Several Wall Street insiders have began pulling their cash out of the markets, this may be an indication that they believe the markets are about to crash. Investors have also been dumping U.S. treasuries in recent weeks, indicating a bearish view on the U.S. dollar.
Google Inc (NASDAQ:GOOG)’s Eric Schmidt is one of the most high-profile insiders to dump his stock. A filing with the Securities and Exchange Commission late last week showed that he was planning to sell off 42 percent of his stake in Google, or about $2.5 billion worth of the stock. According to the filing, Schmidt has a pre-arranged trading plan set up to diversify his portfolio.
And Schmidt isn’t the only one. Research conducted by Vickers Weekly Insider found that during the last few days of January and the first few days of February, Wall Street insiders were nine times more likely to sell off shares of their own companies than they were to purchase new shares. CNN points out that this is the highest level of insider selling we have seen in almost a year, and if history has taught us anything, it’s that Wall Street insiders tend to have a sixth sense about the near-term future of the stock markets. Previous market crashes have been preceded by insider sell-offs.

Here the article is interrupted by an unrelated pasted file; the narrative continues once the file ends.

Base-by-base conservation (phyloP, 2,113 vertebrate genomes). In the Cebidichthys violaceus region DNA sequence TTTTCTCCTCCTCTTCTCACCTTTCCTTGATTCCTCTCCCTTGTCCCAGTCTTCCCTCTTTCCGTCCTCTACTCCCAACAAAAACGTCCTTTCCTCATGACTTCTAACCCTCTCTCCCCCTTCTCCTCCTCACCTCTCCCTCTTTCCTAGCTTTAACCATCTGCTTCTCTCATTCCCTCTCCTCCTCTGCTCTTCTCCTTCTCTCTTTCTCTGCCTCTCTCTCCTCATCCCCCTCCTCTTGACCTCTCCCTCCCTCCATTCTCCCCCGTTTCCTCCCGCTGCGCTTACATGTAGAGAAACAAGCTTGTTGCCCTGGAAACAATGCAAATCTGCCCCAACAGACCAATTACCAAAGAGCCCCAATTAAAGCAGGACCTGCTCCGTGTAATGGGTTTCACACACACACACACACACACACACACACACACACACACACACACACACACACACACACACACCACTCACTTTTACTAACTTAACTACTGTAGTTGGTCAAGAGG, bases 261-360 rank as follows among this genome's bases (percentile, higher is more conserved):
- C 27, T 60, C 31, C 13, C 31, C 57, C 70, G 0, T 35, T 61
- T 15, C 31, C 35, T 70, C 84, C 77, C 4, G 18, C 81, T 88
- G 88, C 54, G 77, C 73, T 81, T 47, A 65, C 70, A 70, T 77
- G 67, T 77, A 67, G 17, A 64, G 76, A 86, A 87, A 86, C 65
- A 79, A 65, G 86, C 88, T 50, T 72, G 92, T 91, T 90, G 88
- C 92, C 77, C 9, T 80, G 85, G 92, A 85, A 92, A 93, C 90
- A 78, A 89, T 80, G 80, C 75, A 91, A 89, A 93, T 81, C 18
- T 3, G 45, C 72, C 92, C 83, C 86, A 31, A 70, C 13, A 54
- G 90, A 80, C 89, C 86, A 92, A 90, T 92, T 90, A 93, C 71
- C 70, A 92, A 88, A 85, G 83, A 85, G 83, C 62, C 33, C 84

All eyes are on the Dow Jones Industrial Average today as it hangs just under the 14,000 mark. The S&P 500 (INDEXSP:.INX)'s index slipped back three points from the five-year high it posted last week. Nine out of the 10 sectors in the index fell, and financial stocks stayed mostly flat.
In recent weeks we’ve seen the U.S. stock market accelerate dramatically. The Dow Jones soared from just under 13,600 up to 14,000 in 30 days. In just two months, more than half of all traders became bullish, while less than 40 percent of them were bullish to close out 2012. CNN’s Fear & Greed Index indicates that the markets have been exceptionally greedy lately. In fact, it hit a record high of 94 out of 100 before pulling back a bit. The index reports that the number of stocks, which are hitting one-year highs is greater than the number hitting one-year lows.
All of these indicators show a very rapid acceleration, and we’ve seen this before. Unfortunately the higher and faster the rise, the harder the fall. The question right now is whether we’re on the brink of a crash or whether there’s something else going on.